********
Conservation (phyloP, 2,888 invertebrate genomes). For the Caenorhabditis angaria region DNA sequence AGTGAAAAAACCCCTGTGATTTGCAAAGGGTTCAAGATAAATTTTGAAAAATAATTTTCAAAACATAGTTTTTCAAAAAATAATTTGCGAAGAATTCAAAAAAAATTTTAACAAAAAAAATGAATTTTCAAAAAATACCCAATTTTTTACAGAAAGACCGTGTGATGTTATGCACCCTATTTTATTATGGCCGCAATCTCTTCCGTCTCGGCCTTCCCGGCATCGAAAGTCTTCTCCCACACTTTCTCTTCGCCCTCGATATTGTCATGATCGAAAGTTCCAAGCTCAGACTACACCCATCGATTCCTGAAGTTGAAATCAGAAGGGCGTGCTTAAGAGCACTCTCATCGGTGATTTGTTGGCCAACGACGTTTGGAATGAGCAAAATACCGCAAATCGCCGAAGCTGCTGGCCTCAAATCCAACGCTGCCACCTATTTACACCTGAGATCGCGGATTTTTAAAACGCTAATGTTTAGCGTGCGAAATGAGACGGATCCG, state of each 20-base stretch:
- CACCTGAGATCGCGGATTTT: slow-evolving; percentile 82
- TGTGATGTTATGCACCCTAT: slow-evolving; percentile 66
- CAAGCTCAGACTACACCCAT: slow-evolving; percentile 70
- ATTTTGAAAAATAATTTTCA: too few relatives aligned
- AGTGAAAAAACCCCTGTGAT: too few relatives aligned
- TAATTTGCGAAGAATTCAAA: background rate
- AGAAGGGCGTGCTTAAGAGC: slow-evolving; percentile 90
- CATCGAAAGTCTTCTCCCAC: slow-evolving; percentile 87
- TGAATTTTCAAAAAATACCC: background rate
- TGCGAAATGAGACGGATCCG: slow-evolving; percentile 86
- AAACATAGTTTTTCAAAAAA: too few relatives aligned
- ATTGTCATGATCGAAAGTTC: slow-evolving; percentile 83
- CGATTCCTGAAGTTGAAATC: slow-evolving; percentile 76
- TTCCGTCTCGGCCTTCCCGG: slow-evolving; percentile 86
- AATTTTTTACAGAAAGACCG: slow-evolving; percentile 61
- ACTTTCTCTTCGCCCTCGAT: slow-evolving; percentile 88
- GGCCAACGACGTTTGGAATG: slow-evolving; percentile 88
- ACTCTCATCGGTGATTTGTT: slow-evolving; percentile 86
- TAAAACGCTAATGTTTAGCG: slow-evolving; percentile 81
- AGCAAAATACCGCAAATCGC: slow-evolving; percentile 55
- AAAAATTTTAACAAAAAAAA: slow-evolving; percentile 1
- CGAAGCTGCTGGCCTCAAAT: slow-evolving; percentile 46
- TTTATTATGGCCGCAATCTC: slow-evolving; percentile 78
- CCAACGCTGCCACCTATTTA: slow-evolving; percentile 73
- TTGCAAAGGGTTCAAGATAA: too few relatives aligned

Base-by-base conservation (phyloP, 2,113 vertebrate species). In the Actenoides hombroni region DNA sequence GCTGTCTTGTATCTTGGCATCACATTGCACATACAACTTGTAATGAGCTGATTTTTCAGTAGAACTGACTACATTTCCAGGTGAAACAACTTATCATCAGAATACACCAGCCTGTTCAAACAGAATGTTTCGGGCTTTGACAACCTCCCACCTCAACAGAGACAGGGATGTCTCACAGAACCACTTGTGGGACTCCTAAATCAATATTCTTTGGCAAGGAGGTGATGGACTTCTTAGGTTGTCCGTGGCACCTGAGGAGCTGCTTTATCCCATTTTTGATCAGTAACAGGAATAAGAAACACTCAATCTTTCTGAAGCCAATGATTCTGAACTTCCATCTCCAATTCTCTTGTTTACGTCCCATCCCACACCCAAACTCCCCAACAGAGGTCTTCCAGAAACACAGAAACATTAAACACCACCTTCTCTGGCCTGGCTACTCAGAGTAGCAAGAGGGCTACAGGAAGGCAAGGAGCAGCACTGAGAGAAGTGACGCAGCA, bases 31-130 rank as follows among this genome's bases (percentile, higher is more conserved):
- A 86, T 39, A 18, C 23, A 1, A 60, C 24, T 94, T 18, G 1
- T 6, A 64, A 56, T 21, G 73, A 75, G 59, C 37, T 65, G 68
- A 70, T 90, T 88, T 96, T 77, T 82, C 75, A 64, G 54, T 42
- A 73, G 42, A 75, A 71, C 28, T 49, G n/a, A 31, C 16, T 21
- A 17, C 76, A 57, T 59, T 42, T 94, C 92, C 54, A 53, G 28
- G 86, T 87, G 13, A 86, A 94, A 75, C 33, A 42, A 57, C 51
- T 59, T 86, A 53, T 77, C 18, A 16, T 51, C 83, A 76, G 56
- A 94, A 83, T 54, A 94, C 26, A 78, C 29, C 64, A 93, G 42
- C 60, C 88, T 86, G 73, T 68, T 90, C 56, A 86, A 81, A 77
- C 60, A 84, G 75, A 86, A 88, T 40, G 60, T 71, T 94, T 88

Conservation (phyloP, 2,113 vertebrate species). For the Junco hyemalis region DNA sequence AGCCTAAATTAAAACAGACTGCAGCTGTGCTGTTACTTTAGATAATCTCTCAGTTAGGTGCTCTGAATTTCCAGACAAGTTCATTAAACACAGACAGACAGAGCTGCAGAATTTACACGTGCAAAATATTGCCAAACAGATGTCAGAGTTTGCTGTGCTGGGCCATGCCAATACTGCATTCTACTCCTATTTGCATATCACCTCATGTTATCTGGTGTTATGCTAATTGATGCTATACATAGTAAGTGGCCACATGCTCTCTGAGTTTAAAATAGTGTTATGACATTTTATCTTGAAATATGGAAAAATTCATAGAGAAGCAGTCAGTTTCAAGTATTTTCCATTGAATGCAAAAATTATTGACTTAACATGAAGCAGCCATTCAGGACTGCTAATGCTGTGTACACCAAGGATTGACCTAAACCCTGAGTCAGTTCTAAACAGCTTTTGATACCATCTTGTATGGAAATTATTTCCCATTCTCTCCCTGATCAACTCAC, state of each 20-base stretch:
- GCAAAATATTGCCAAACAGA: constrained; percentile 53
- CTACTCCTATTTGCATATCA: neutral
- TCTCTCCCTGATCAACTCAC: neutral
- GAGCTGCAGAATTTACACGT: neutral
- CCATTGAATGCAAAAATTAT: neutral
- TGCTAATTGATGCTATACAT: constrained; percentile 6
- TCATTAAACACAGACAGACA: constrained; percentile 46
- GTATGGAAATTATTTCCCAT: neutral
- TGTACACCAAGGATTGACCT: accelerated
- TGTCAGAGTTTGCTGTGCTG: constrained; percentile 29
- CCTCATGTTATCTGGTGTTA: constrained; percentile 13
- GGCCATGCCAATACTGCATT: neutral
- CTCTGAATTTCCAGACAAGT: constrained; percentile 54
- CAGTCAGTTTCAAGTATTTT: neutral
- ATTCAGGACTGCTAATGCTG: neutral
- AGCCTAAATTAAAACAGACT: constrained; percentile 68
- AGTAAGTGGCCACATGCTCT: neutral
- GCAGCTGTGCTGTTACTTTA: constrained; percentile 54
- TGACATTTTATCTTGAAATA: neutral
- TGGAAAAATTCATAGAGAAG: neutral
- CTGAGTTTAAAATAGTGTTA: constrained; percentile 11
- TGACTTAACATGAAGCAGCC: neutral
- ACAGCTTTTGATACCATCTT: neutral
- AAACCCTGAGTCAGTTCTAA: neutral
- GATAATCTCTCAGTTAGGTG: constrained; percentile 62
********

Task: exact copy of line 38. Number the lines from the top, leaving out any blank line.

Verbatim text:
Conservation (phyloP, 2,113 vertebrate species). For the Junco hyemalis region DNA sequence AGCCTAAATTAAAACAGACTGCAGCTGTGCTGTTACTTTAGATAATCTCTCAGTTAGGTGCTCTGAATTTCCAGACAAGTTCATTAAACACAGACAGACAGAGCTGCAGAATTTACACGTGCAAAATATTGCCAAACAGATGTCAGAGTTTGCTGTGCTGGGCCATGCCAATACTGCATTCTACTCCTATTTGCATATCACCTCATGTTATCTGGTGTTATGCTAATTGATGCTATACATAGTAAGTGGCCACATGCTCTCTGAGTTTAAAATAGTGTTATGACATTTTATCTTGAAATATGGAAAAATTCATAGAGAAGCAGTCAGTTTCAAGTATTTTCCATTGAATGCAAAAATTATTGACTTAACATGAAGCAGCCATTCAGGACTGCTAATGCTGTGTACACCAAGGATTGACCTAAACCCTGAGTCAGTTCTAAACAGCTTTTGATACCATCTTGTATGGAAATTATTTCCCATTCTCTCCCTGATCAACTCAC, state of each 20-base stretch: